Reacting to a 25% increase in Medicaid spending in the past fiscal year, a Kansas legislative panel is exploring ways to slow the growth. Kansas already has some of the tightest eligibility criteria in the country, so opportunities for cuts are limited. The committee convenes again on September 26, 2005. (The Wichita Eagle, September 20, 2005)
NAMI Advocacy Tools & Resources
In the wake of Hurricane Katrina, NAMI worked expediently to build a network of supports within the NAMI family so that people with mental illness can have access to services and supports during this difficult time. For a listing of supports that benefit persons affected by the storm, please visit www.nami.org/hurricanekatrina. The resource guide includes information that will be helpful to all state NAMI leaders.
Washington Quick Glance
Bush Administration and Congress Pursue Medicaid Expansions for States Hit by Katrina and States Serving Evacuees
As part of an effort to get immediate assistance to states responding to Hurricane Katrina, the Bush Administration has set up a new waiver program that will expand Medicaid eligibility for states that are currently housing evacuees. The waiver program allows states to extend simplified and expedited presumptive eligibility to evacuees with 100% federal matching funds. This will ensure that many evacuees who were not eligible for Medicaid prior to Katrina will be able to get temporary eligibility, regardless of where they are now living.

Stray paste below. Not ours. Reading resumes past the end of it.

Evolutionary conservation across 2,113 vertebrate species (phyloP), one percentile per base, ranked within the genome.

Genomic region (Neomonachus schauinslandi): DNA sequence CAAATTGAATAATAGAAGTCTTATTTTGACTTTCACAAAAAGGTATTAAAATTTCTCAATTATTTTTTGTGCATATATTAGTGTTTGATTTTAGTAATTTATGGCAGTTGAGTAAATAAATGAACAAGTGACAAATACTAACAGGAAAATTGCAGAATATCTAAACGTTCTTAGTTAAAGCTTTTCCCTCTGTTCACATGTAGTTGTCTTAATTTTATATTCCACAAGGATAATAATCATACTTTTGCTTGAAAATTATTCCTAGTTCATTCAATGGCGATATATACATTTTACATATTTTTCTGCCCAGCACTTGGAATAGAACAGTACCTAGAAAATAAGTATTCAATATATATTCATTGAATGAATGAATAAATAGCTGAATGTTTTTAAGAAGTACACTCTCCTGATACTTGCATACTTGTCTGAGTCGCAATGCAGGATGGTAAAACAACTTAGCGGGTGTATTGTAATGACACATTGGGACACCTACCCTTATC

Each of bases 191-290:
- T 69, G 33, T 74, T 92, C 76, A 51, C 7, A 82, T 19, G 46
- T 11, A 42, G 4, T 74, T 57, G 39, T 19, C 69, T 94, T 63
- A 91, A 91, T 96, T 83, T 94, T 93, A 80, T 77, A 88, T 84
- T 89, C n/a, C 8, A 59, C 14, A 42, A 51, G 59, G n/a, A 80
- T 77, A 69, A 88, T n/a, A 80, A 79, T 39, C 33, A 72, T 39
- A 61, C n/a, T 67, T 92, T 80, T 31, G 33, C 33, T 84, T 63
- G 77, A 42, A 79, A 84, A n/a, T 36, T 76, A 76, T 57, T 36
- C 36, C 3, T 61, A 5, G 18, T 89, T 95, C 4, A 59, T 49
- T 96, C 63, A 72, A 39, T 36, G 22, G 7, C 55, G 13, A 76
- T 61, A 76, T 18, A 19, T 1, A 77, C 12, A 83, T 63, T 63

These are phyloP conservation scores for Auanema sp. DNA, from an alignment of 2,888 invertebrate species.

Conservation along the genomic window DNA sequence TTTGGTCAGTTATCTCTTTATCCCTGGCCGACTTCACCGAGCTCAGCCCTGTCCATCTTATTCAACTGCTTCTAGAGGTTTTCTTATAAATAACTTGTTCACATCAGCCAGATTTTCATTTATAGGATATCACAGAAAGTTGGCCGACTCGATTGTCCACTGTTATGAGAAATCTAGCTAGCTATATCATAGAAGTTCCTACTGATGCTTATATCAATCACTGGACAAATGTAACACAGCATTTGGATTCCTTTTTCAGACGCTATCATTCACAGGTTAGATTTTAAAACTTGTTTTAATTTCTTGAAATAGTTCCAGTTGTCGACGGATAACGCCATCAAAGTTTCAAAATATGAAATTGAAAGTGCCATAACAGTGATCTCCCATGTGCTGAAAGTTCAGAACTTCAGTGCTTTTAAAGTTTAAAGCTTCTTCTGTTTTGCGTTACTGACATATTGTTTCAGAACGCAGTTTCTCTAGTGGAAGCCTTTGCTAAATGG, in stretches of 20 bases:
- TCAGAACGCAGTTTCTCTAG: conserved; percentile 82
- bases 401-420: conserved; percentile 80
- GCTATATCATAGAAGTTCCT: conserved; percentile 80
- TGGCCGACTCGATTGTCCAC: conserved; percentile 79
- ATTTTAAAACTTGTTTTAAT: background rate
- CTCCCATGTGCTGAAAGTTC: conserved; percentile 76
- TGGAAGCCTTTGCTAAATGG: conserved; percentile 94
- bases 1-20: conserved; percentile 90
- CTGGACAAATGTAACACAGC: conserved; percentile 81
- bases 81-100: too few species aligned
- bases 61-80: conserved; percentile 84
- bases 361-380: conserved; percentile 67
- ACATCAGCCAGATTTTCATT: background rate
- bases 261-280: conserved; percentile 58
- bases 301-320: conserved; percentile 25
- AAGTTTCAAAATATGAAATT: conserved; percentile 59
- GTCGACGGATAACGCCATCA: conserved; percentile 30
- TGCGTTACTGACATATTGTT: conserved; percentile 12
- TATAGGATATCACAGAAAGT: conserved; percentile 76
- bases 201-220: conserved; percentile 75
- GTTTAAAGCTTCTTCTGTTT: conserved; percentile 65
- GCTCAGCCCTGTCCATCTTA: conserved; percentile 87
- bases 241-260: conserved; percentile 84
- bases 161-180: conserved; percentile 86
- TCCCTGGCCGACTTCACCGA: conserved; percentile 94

On September 16, Texas became the first state to have a waiver approved (Texas has the largest share of Katrina evacuees), and more waivers are expected later this week. States will be allowed to offer Medicaid coverage for up to 5 months (individuals can apply through January 31, 2005). For people with disabilities, eligibility for the waiver is extended up to 300% of the federal SSI (supplemental security income) level. The Texas waiver adds a range of mental health services not currently covered under Texas Medicaid, including inpatient psychiatric treatment for non-elderly adults, licensed counseling, and substance abuse. The federal waiver also establishes an uncompensated care pool (financed entirely with federal funds) to pay medically necessary services provided to evacuees who are uninsured and ineligible for Medicaid.
In addition to the Bush Administration's emergency waiver program, efforts in Congress are building to extend Medicaid coverage to individuals displaced by the hurricane. A bipartisan coalition of Senators has introduced S 1716, legislation authorizing both optional coverage for states taking evacuees and 100% matching funds for Louisiana, Mississippi and impacted counties in Alabama. NAMI is urging advocates to support the S 1716. More information is available on the NAMI Web site.
NAMI Statehouse Spotlight is an electronic newsletter provided free of charge as a public service. With more than 1,000 state and local affiliates, NAMI is the nation's largest grassroots organization dedicated to improving the lives of people with severe mental illnesses. Contributions to support our work can be made online at www.nami.org/donate.